• It is a branch of psychology based on the belief that behaviors can be measured, trained, and changed.

  • It is a theory of learning based upon the idea that all behaviors are acquired through conditioning.

  • There are two major types of conditioning:

  • 1.Classical conditioning and 2. Operant conditioning

  • Classical Conditioning is a form of learning in which a naturally occurring stimulus is paired with a response

  • For example dogs salivate when they see food, the food is an unconditioned stimulus

  • Salivating in an unconditioned response

Types of psychology

  • Pavlov conducted a famous experiment using Classical Conditioning

  • Pavlov trained the dogs in his lab to start to salivate when he rang a bell.

  • He conditioned them to respond to a new stimulus, as he brought in the food he rang a bell.

  • Eventually the dogs salivated without the food and responded to only the bell.

  • Conditioned stimulus the bell

  • Conditioned response Salivating.

  • 2. Operant conditioning is a method of learning that occurs through rewards and punishments for behavior.

  • http://www.youtube.com/watch?v=teLoNYvOf90

Types of psychology

  • Components of Operant ConditioningConditioning / BF Skinner

  • 1.Positive reinforcers behavior is strengthened by the addition of something, such as praise or a direct reward.

  • 2.Negative reinforcers In these situations, a response is strengthened by the removal of something considered unpleasant.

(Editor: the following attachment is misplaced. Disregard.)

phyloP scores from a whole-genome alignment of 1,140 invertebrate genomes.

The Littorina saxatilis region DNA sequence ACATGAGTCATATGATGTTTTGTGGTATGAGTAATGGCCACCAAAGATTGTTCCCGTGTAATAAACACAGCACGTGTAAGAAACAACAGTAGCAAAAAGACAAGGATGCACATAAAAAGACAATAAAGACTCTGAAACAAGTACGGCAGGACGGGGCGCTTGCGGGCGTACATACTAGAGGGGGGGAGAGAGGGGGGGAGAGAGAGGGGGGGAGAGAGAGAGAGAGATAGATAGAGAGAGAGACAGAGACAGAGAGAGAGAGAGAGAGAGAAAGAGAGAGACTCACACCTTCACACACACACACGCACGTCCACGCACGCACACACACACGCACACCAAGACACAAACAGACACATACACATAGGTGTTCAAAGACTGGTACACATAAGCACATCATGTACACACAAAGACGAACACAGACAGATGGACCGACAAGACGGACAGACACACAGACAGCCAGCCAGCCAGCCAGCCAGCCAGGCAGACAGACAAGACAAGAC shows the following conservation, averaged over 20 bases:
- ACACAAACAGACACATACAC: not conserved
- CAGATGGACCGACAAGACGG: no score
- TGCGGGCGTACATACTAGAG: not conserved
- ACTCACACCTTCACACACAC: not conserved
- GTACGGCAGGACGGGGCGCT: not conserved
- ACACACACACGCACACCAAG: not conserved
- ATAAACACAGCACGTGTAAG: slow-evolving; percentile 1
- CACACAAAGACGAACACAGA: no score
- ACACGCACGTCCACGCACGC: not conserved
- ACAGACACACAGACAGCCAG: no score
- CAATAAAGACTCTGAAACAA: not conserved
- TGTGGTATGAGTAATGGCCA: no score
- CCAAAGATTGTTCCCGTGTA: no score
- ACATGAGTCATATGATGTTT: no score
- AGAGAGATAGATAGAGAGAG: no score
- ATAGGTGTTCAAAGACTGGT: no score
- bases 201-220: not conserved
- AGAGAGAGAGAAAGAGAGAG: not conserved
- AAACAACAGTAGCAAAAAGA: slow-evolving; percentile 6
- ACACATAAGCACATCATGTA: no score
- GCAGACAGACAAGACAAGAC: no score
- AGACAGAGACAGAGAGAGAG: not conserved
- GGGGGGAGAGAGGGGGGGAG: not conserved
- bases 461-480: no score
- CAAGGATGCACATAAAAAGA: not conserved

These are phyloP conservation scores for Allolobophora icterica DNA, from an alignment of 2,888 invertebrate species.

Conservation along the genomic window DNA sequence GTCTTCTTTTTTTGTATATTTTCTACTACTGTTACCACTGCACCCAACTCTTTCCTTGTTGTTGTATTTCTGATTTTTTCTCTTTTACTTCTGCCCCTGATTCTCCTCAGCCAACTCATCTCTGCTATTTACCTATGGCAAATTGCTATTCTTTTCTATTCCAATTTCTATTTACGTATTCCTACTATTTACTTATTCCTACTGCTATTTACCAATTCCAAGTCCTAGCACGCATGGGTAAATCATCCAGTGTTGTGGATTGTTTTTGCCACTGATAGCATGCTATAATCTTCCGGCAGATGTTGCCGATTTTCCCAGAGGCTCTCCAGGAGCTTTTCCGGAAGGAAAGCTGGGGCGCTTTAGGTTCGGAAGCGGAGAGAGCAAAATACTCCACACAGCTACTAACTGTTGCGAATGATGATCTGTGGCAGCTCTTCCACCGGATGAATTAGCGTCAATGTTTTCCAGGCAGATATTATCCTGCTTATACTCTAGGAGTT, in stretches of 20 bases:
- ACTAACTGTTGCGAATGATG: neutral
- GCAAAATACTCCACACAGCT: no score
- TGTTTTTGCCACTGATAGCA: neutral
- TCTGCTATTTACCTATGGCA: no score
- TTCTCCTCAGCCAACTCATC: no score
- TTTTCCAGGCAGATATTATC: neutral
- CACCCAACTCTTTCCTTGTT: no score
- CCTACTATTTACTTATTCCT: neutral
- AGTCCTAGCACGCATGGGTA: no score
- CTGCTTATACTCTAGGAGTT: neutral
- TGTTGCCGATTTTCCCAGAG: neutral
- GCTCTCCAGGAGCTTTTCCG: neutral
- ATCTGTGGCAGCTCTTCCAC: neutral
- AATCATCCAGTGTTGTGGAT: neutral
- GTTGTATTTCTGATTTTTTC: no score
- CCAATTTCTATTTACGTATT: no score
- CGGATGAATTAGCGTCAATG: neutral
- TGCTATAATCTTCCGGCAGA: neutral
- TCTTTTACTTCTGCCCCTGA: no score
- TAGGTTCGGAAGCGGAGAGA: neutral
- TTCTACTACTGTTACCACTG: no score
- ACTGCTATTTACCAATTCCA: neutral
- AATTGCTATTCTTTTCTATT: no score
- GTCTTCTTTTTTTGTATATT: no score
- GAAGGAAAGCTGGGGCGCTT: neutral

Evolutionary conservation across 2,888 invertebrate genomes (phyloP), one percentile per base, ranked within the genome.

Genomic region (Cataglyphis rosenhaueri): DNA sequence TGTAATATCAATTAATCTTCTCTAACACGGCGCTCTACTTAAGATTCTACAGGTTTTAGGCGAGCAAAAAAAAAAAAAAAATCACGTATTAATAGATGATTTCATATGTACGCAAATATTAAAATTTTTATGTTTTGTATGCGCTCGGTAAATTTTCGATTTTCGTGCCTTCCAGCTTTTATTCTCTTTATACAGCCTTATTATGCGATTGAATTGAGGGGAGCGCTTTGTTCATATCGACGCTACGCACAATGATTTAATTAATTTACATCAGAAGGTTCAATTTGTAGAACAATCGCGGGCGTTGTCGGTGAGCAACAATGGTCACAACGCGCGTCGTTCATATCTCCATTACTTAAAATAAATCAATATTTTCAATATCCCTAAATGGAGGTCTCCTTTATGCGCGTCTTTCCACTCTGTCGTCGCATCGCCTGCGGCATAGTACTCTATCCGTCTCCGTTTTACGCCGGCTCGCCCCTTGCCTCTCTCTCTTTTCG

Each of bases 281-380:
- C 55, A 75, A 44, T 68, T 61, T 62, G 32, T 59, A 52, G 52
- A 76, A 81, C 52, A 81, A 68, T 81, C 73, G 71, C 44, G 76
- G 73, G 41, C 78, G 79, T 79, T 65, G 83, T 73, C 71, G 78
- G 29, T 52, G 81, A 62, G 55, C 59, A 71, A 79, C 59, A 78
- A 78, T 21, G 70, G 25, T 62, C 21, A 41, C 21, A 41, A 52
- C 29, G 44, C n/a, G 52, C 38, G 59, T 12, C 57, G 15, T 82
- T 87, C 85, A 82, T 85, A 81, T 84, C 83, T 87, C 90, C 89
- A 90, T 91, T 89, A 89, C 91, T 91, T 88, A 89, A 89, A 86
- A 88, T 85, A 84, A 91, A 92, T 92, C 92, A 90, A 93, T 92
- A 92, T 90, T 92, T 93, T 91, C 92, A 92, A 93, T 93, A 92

• We can find examples of operant conditioning at work all around us. Children completing homework to earn a reward from a parent or teacher, or employees finishing projects to receive praise or promotions.

Psychoanalytic theories
Psychoanalytic Theories Conditioning

  • These theories emphasize the motives that are hidden deep in the unconscious.

  • Unconscious- the part of the mind that contains material we are aware of, but that strongly influence our conscious process.

Freud Conditioning

  • http://www.youtube.com/watch?annotation_id=annotation_166290&src_vid=R0w0db2zR7Q&feature=iv&v=Nm7XGiFhKeE

  • Dreams

  • http://www.youtube.com/watch?v=lig53eW2ptg&feature=related

  • Facts about dreams

  • http://www.youtube.com/watch?v=wVQpfdbpQyg&feature=related

Types of psychology
ID Conditioning

Id- the “container” of instinctual urges.

  • What the person wants to do.

  • Ex- food and water

Superego Conditioning

Inhibits the socially undesirable impulses of the id.

  • Concerned with what the person should do.

  • Ex- like a strict parent

Types of psychology
Ego Conditioning

The personality process that is mostly conscious.

  • The ego would recognize that you need food and would search for it.

Bomb shelter
Bomb Shelter Conditioning

  • The year is 2080. A nuclear war has occurred. There are 13 people living in a bomb shelter and there is only enough oxygen left for nine people to survive. The class must decide as a majority who gets to stay and which four people must leave. The remaining nine people in the bomb shelter will go on to create an entire new society.

The 13 people
The 13 people Conditioning

  • 35 yr. old black poet

  • Young doctor who is HIV +

  • 16yr. high school dropout , highly intelligent and possibly pregnant

  • Female electrical engineer who graduated from college 2 yrs. Ago

  • Famous male singer who is a recovered alcoholic

  • Reformed prostitute who is now college professor & mother of two

  • Armed policeman who will not relinquish his gun

  • 50 yr. female scientist who specializes in biology and plant life

  • Husband of the scientist who is addicted to cocaine

  • Male computer programmer

  • Professional athlete

  • 12 yr. old boy

  • Catholic priest